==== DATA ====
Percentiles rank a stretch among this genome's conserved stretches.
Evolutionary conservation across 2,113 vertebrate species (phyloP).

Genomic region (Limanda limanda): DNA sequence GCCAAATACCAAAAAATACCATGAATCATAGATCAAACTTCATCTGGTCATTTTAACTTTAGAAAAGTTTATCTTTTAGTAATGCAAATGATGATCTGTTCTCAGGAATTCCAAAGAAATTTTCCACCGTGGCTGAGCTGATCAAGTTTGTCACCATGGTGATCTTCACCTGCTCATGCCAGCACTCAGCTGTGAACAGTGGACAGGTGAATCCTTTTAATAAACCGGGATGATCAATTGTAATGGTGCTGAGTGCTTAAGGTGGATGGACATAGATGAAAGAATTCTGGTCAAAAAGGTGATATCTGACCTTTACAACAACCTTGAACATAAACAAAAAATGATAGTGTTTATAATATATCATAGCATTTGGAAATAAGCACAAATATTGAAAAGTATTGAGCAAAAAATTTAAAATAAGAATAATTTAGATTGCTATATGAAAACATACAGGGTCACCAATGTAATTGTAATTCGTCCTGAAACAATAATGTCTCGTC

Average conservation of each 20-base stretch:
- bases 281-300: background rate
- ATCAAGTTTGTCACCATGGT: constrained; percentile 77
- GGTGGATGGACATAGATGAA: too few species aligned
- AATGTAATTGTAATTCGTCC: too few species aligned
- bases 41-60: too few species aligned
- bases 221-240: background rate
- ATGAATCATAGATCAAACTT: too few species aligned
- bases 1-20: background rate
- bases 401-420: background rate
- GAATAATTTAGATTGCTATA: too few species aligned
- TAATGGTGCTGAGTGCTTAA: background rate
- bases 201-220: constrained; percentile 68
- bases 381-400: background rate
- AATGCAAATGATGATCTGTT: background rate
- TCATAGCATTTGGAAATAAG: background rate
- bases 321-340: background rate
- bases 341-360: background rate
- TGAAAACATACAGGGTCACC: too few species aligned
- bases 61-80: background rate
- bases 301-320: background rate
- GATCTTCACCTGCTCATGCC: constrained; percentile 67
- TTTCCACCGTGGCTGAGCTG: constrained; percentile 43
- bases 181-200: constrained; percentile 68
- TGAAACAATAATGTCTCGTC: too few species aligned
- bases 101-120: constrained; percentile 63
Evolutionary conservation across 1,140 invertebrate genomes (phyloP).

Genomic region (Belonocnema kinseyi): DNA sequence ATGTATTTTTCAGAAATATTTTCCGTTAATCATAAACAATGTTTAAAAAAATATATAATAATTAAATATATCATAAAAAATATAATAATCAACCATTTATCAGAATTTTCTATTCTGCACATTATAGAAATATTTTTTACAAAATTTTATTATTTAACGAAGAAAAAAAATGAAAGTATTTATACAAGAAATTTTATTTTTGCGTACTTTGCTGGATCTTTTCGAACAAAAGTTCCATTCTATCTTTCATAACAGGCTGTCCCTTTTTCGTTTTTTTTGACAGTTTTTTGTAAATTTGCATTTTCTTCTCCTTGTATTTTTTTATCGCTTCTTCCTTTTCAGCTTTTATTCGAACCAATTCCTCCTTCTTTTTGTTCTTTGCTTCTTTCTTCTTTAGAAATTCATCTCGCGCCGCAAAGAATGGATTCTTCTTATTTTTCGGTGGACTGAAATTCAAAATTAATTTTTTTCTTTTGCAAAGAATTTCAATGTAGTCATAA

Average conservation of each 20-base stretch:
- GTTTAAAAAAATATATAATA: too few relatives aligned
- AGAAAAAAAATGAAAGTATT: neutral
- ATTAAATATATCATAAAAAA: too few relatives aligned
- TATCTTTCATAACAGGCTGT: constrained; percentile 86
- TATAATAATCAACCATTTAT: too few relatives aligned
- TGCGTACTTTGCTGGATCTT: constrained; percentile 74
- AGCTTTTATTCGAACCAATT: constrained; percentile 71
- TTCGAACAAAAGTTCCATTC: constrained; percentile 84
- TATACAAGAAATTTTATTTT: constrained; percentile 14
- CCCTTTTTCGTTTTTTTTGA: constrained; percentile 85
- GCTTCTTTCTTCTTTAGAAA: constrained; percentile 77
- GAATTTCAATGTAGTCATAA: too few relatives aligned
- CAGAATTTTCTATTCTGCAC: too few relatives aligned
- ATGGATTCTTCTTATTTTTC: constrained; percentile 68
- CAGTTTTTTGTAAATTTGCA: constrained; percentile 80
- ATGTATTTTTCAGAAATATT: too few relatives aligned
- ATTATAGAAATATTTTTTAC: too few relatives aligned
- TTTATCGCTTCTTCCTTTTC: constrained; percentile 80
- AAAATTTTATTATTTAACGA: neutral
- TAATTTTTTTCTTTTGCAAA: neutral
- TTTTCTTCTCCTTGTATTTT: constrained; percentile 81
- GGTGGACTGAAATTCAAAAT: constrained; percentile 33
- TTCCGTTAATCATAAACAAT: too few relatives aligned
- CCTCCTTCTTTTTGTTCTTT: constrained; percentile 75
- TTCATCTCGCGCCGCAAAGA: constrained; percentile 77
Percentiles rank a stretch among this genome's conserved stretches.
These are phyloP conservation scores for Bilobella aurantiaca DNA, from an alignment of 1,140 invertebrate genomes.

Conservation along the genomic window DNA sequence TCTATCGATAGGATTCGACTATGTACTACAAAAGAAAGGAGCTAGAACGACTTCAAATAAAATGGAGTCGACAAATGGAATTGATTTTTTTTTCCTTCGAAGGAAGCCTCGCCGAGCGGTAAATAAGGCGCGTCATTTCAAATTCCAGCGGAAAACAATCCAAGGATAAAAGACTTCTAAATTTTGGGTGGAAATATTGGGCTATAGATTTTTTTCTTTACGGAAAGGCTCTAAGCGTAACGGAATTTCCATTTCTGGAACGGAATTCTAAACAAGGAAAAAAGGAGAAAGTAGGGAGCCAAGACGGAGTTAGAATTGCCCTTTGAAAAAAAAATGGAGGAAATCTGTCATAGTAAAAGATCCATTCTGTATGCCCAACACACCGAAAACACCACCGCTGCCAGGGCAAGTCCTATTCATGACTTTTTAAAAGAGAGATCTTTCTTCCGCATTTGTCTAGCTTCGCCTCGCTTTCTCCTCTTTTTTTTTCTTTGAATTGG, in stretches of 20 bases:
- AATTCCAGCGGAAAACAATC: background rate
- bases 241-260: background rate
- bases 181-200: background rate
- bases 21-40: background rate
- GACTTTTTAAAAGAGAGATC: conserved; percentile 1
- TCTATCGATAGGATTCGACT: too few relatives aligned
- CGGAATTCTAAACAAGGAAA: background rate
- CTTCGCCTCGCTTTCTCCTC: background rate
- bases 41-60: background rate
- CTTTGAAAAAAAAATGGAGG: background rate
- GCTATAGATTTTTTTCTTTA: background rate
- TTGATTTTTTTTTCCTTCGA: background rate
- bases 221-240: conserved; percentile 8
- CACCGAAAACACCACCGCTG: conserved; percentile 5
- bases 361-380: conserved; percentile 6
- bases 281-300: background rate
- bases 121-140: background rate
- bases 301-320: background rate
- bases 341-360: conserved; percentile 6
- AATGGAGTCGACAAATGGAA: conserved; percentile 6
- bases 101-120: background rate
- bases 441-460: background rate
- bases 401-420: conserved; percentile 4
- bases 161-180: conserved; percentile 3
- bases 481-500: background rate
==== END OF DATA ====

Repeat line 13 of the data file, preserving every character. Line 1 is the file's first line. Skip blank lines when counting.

- bases 401-420: background rate